Carolyn R Milton v. Vinh T Nguyen Appeal from County Court at Law #4 of Fort Bend County (memorandum opinion)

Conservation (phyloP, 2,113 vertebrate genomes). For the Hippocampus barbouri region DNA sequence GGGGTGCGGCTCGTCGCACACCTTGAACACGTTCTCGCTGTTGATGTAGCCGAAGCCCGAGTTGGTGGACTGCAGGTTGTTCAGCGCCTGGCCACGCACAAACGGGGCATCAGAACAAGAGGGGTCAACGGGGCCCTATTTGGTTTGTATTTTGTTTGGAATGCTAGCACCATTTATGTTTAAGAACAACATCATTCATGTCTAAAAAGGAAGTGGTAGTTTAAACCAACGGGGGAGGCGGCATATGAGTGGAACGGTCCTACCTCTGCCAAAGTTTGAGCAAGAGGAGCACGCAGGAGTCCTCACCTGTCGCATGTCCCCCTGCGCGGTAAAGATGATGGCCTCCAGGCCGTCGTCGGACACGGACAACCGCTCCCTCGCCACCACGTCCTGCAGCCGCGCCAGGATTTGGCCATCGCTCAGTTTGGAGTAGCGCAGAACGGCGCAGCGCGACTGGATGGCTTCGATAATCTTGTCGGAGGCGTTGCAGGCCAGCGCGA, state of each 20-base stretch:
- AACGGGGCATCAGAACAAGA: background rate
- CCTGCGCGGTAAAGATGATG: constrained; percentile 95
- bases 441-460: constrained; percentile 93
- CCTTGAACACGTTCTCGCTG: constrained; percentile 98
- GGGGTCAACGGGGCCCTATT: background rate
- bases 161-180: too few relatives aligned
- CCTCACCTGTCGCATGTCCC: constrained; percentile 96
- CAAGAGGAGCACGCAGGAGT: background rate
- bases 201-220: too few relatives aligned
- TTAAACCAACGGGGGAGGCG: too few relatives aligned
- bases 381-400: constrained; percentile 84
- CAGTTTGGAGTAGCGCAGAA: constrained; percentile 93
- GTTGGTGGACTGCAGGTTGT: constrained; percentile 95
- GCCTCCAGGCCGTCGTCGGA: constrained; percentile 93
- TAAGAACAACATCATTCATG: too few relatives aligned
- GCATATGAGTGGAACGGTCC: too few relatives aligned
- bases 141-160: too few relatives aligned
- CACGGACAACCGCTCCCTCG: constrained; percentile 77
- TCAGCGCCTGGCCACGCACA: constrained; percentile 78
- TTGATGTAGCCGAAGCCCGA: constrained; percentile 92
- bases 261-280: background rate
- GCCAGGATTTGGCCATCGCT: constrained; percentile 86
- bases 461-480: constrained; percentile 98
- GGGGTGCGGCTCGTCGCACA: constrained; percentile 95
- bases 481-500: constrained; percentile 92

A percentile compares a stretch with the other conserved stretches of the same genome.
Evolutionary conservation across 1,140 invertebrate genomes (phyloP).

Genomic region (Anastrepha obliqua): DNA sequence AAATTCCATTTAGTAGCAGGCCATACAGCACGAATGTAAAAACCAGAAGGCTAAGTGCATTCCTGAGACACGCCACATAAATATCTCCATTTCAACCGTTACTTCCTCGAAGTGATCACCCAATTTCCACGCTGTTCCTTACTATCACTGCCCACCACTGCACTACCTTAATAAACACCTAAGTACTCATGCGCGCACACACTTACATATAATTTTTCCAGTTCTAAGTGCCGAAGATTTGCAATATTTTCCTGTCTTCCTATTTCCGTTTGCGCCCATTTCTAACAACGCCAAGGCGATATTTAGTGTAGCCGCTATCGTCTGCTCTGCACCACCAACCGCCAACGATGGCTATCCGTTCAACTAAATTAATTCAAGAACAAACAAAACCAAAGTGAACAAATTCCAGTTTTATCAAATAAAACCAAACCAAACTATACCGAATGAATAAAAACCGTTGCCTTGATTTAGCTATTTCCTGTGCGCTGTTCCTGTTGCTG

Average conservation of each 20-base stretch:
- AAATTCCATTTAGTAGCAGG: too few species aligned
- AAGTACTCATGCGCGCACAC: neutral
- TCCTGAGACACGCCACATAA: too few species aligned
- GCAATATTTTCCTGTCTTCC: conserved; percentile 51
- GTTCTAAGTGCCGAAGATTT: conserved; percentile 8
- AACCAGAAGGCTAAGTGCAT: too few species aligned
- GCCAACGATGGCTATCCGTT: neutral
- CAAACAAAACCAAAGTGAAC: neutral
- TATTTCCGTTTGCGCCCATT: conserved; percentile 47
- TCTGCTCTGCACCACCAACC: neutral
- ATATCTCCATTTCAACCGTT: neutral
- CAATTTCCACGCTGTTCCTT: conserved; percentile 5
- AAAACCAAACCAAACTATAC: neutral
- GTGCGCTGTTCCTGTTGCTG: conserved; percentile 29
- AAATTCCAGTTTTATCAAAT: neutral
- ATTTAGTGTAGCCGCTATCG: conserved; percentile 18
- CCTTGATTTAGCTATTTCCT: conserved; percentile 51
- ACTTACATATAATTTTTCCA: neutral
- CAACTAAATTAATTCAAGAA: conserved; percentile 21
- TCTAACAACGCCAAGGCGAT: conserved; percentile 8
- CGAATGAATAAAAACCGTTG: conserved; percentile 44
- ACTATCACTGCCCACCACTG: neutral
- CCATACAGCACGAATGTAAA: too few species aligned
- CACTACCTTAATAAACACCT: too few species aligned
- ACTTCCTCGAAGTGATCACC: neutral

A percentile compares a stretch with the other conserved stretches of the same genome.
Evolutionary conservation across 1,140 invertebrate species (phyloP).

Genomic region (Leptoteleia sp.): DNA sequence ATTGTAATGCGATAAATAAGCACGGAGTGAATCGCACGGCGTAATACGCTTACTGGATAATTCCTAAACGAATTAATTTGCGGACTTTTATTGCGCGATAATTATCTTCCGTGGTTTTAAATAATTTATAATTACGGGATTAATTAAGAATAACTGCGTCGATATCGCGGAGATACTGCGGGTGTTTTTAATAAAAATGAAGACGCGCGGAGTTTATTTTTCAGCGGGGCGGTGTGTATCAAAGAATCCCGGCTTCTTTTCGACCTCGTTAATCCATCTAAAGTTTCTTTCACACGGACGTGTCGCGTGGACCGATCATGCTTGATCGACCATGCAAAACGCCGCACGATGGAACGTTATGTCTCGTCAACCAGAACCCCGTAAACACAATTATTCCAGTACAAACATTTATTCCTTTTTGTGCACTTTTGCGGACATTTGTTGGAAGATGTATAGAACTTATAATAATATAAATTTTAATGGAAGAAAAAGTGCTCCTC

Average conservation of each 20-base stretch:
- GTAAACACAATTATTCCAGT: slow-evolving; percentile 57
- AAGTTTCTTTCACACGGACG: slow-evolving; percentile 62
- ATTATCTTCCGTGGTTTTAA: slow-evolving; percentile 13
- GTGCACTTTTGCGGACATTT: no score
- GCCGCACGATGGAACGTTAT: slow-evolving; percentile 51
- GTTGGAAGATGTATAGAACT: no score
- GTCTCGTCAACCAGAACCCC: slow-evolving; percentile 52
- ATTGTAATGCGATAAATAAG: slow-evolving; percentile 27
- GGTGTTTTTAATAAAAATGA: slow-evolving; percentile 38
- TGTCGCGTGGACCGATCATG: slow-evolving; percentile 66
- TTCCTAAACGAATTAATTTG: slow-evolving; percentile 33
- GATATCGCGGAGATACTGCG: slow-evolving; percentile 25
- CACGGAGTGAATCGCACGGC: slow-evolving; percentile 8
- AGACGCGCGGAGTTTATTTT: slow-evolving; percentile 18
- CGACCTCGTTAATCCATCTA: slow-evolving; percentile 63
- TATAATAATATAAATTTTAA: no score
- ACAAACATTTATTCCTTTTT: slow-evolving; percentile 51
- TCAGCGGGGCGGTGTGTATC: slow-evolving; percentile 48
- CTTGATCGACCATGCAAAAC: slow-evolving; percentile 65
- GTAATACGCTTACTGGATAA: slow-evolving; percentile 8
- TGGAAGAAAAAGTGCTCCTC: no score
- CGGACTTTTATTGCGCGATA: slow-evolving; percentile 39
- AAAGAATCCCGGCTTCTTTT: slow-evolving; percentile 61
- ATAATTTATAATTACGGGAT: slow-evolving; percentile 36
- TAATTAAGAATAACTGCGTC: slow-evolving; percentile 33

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Affirmed and Memorandum Opinion filed September 12, 2017. In The Fourteenth Court of Appeals NO. 14-16-00883-CV CAROLYN R. MILTON, Appellant V. VINH T. NGUYEN, Appellee On Appeal from County Court at Law No. 4 Fort Bend County, Texas Trial Court Cause No. 15-CCV-054707 MEMORANDUM OPINION Appellant Carolyn R. Milton filed suit against her dentist, appellee Vinh T. Nguyen, D.D.S., alleging claims of “overbilling and harm done as a result of not performing required procedures.” The trial court granted Nguyen’s motion to dismiss because Milton failed to file the statutorily required expert report. We affirm. I. BACKGROUND In August 2010, Nguyen provided dental care to Milton. Since that time, Milton, appearing pro se, has filed several matters in various forums complaining of the care she received. In January 2011, Milton filed suit against Nguyen in the 268th Judicial District Court of Fort Bend County, Texas, alleging negligence in the provisions of dental care. Milton, however, did not timely serve Nguyen with an expert report as required by section 74.351 of the Texas Civil Practice and Remedies Code, and the trial court, on Nguyen’s motion, dismissed Milton’s case in October 2011. On appeal, the First Court of Appeals affirmed the judgment. Milton v. Nguyen, No. 01-11-00958-CV, 2012 WL 3228835 (Tex. App.—Houston [1st Dist.] Aug. 9, 2012, pet. denied) (mem. op.) (affirming trial court dismissal because plaintiff failed to file statutorily required expert report). Thereafter, Milton sued the Texas State Dental Board of Examiners in Travis County district court, alleging she suffered “severe financial harm” as a result of the Board’s alleged failure to “enforce[e] the laws of Texas.” Milton’s complaint appeared to stem from her dissatisfaction with the Board’s handling of a complaint she filed against Nguyen. The trial court granted the Board’s plea to the jurisdiction based on governmental immunity and dismissed her claims. The appeals court in Austin affirmed the trial court’s judgment. Milton v. Tex. State Dental Bd. Of Examiners, No. 03-14-00346-CV, 2014 WL 7464137, at *2 (Tex. App.—Austin Dec. 30, 2014, no pet.) (mem. op.) (affirming trial court’s dismissal because plaintiff’s claims barred by governmental immunity). This appeal arises from a case Milton filed against Nguyen in September 2014, in the Justice Court of Fort Bend County, Texas, Precinct 4. In Milton’s “statement of claim” she alleges “overbilling and harm done as a result of not 2 performing required procedures.”1 On January 21, 2015, Nguyen filed a motion to dismiss based on Milton’s failure to timely file the expert report required by section 74.351(a) of the Texas Civil Practice and Remedies Code. The Justice Court granted the motion and dismissed the case on March 5, 2015. Milton appealed the judgment to County Court at Law. No. 4 of Fort Bend County, Texas. Nguyen again filed a motion to dismiss based on Milton’s failure to timely file an expert report. The County Court granted Nguyen’s motion and entered judgment against Milton on October 24, 2016. Milton timely filed this appeal. II. ISSUES In Milton’s brief, she provides the following summary of her argument: Appellant’s case is solely about Defendant’s gross negligence of not being properly educated; qualified; certified; authorized or permitted by the Texas Dental Board to perform or bill for Dental Code procedure D7210; which require the use of “general anesthesia; as shown in Exhibit G.”2 Milton identifies five “Issues” as follows: Whether Defendant was permitted by the Dental Board to perform or bill for Dental Code D7210; for determining qualifications. Whether Defendant completed the required education to perform or bill for Dental Code D7210. Whether Defendant[’s] actions were gross negligence; with fore thought of malice to defraud. Milton also alleged that Nguyen “breached our contractual agreement in which a plaintiff has four years to bring a civil suit.” However, Milton does not assert on appeal that she asserted a breach-of-contract claim or that her claim was not a health care liability claim because the claim is for breach of contract. Thus, we do not address these issues. 1 2 Emphasis in the original. 3 Whether Defendant committed malice and fraudulent acts. Whether appellant is entitled to be reimbursed her co-pay with interest. III. ANALYSIS Milton appears pro se. Parties who appear pro se are held to the same standards as licensed attorneys, and they must comply with all applicable rules of procedure. See, e.g., Mansfield State Bank v. Cohn, 573 S.W.2d 181, 184–85 (Tex. 1978); Reule v. M & T Mortg., 483 S.W.3d 600, 608 (Tex. App.—Houston [14th Dist.] 2015, pet. denied). Milton argues that this case does not present a heath care liability claim and, therefore, is not subject to section 74.135’s requirement that she file an expert report. Milton contends “[t]his suit is not about the Medical Liability Practice Act, Chapter 74; because the underlying cause of this matter lies under Chapter 41; which is a deviation from Chapter 74.” A. Health-Care Liability 1. Chapter 74 Under Chapter 74, a health care liability claim is defined as: a cause of action against a health care provider or physician for treatment, lack of treatment, or other claimed departure from accepted standards of medical care, or healthcare, or safety or professional or administrative services directly related to health care, which proximately results in injury to or death of claimant, whether the claimant’s claim or cause of action sounds in tort or contract. Tex. Civ. Prac. & Rem. Code § 74.001(a)(13). A “health care provider” can be any person licensed, certified, registered, or chartered by the State of Texas to provide 4 health care, including a dentist. See Tex. Civ. Prac. & Rem. Code § 74.001(a)(12)(A). In Milton’s live pleading, i.e., her “statement of claims,” she asserts that Nguyen engaged in “overbilling” and that Nguyen failed to perform “required services.” As a licensed dentist, Nguyen is a “health care provider” as that term is defined in the statute. See id. Nguyen argues that Milton’s claims fall within the definition of a health care liability claim and accordingly require expert testimony to support them. Milton alleges, below and on appeal, an overbilling claim, in which she asserts that Nguyen billed her for dental procedures that he did not perform. Her other claim based on alleged harm resulting from Nguyen’s alleged failure to perform required procedures is a claim for lack of treatment or for another claimed departure from accepted standards of medical care or healthcare, which Milton claims resulted in injury her. Thus, the failure-to-perform-procedures claim is a health care liability claim and requires an expert report. See Tex. Civ. Prac. & Rem. Code § 74.001(a)(13). As to the overbilling claim, the analysis is somewhat closer because this Court has held that some overbilling claims are not health care liability claims. See Shanti v. Allstate Ins. Co., 356 S.W.3d 705 (Tex. App.—Houston [14th Dist.] 2011, pet. denied). “When deciding whether a cause of action is a health care liability claim, we look at the facts underlying the cause of action, not how the cause of action is labeled.” Ahmadi v. Moss, No.14-16-00942-CV,___S.W.3d___, 2017 WL 3567781, at *2 (Tex. App.—Houston [14th Dist.] Aug. 17, 2017, no pet. h.) (citing Yamada v. Friend, 335 S.W.3d 192, 196 (Tex. 2010)). A plaintiff cannot avoid the requirements of the Texas Medical Liability Act through artful pleading or by 5 splitting and splicing a health care liability claim into other causes of action with differing standards of care, damages, and procedures. Yamada, 335 S.W.3d at 197. If we determine that the cause of action “is against a physician or health care provider and is based on facts implicating the defendant’s conduct during the course of a plaintiff’s care, treatment, or confinement,” then we must presume that the cause of action is a health care liability claim, which the plaintiff has the burden of rebutting. See Loaisiga v. Cerda, 379 S.W.3d 248, 256 (Tex. 2012); Hopebridge Hosp. Houston, L.L.C. v. Lerma, No. 14-16-00849-CV, ___S.W.3d ___, 2017 WL 2125678, at *4 (Tex. App.—Houston [14th Dist.] May 16, 2017, no pet.). Also, “if expert medical or health care testimony is necessary to prove or refute the merits of the claim against a physician or health care provider,” then we must conclude that the cause of action is a health care liability claim. See Tex. W. Oaks Hosp., LP v. Williams, 371 S.W.3d 171, 182 (Tex. 2012). Here, in response to Nguyen’s motion to dismiss, Milton argued that this case is “not about a health care liability” and is solely about “over-billing.” Milton further maintained that Nguyen was “not permitted to perform the over-billed specialized procedures that includes anesthesia; essentially deviating from the standard of care.” In Milton’s brief and reply brief on appeal, she continues to argue that this is an “overbilling complaint.” Milton, however, digresses throughout her pleadings, alleging gross negligence, fraud, malice, and evil intent in performing and billing for certain dental procedures. She alleges economic damages for alleged overbilling for services and this injury is the proximate result of Nguyen’s alleged departure from the standard of care. Milton asserts that Nguyen billed her for dental procedures that he did not perform; thus, Milton alleges that Nguyen did not perform procedures Nguyen says he did perform. If true, these alleged facts implicate Nguyen’s conduct during the course of Milton’s treatment. Accordingly, we presume that Milton has 6 asserted a health care liability claim. See Loaisiga, 379 S.W.3d at 256; Ahmadi, ___S.W.3d ___, 2017 WL 3567781, at *3–5. Milton attempts to recast her suit as not involving an alleged deviation from the standard of care and, thus, not involving as a health care liability claim. See Shanti, 356 S.W.3d at 713–14. This case is distinguishable from Shanti on several grounds. First, Milton is a natural person and a claimant under Chapter 74, assuming that all elements of a health care liability claim are satisfied. See Tex. R. Civ. P. 74.001(a)(2). Additionally, the issues on which she bases her claims are not tangential to the rendition of medical services. Milton was a patient of Nguyen’s, and her complaint is that Nguyen failed to perform various procedures during the course of her treatment that he claims he performed. Finally, expert testimony would be needed to prove or refute the merits of Milton’s claim that Nguyen failed to perform these procedures. See Tex. W. Oaks Hosp., 371 S.W.3d at 182; Tex. Cypress Creek Hosp., L.P. v. Hickman, 329 S.W.3d 209, 215–216 (Tex. App.—Houston [14th Dist.] 2010, pet. denied). Thus, despite Milton’s assertion of a variety of arguments to support her position, we conclude that Milton asserted a health care liability claim against Nguyen. See Tex. W. Oaks Hosp., 371 S.W.3d at 182; Ahmadi v. Moss, ___S.W.3d___, 2017 WL 3567781, at *2–5; see also Hickman, 329 S.W.3d at 216 (plaintiff “may not use artful pleading to avoid chapter 74’s requirements when the essence of the suit is a healthcare liability claim.”) 2. Expert Report We review a trial court’s decision on a motion to dismiss pursuant to section 74.351 of the Texas Civil Practice and Remedies Code for an abuse of discretion. Am. Transitional Care Ctrs. v. Palacios, 46 S.W.3d 873, 878 (Tex. 2001). A trial 7 court abuses its discretion if it acts in an arbitrary or unreasonable manner without reference to any guiding rules or principles. Id. The Texas Medical Liability Act requires that a health care liability claimant serve expert reports on each defendant physician or provider within 120 days after filing suit. Tex. Civ. Prac. & Rem. Code § 74.351(a). This requirement is “ ‘a threshold over which a claimant must proceed to continue a [health care liability] lawsuit.’ ” Garcia v. Gomez, 319 S.W.3d 638, 640 (Tex. 2010) (quoting Murphy v. Russell, 167 S.W.3d 835, 838 (Tex. 2005) (per curiam)). If no report is timely served, the trial court, on motion, must dismiss the claim and award reasonable attorney’s fees and costs to the affected physician or provider. See Tex. Civ. Prac. & Rem. Code § 74.351(b); Garcia v. Gomez, 319 S.W.3d 638, 640 (Tex. 2010). As set forth, supra, Milton’s claims are health care liability claims. Pursuant to section 74.351 of the Texas Civil Practice and Remedies Code, Milton was required to produce an expert report. See Tex. Civ. Prac. & Rem. Code § 74.351(a). Because Milton failed to timely file the statutorily required expert report, the trial court did not abuse its discretion in granting Nguyen’s motion to dismiss. See Tex. Civ. Prac. & Rem. Code § 74.351(b); Garcia, 319 S.W.3d at 640. Milton’s challenge to the trial court’s dismissal is overruled. B. Remaining Claims In her brief on appeal, Milton attempts to advance other arguments concerning the Patient Protection and Affordable Care Act, the False Claims Act of 1964, and section 41.003 of the Texas Civil Practice and Remedies Code. Before we may address the merits of Milton’s arguments, we must determine if her complaints were preserved for appellate review. Generally, to preserve error, a party must make the trial court aware of the complaints, timely and plainly, and obtain a ruling. In re B.L.D., 113 S.W.3d 340, 349 (Tex. 2003). Where the party has failed to do so, the 8 complaints are waived. See Wash. DC Party Shuttle, LLC v. IGuide Tours, 406 S.W.3d 723, 736 (Tex. App.—Houston [14th Dist.] 2013, pet. denied) (en banc). Milton did not plead claims under these statutes nor did she otherwise raise these issues concerning the Patient Protection and Affordable Care Act, the False Claims Act of 1964, and section 41.003 of the Texas Civil Practice and Remedies Code in the trial court and, as such, she has waived these complaints. See Tex. R. App. P. 33.1(a); see also Ad Villarai, LLC, et al. v. Pak, 519 S.W.3d. 132, 137 (Tex. 2017). Accordingly, Milton’s remaining issues are overruled. IV. CONCLUSION Having overruled all of Milton’s issues, we affirm the trial court’s judgment. /s/ John Donovan Justice Panel consists of Justices Chief Justice Frost and Justices Donovan and Wise. 9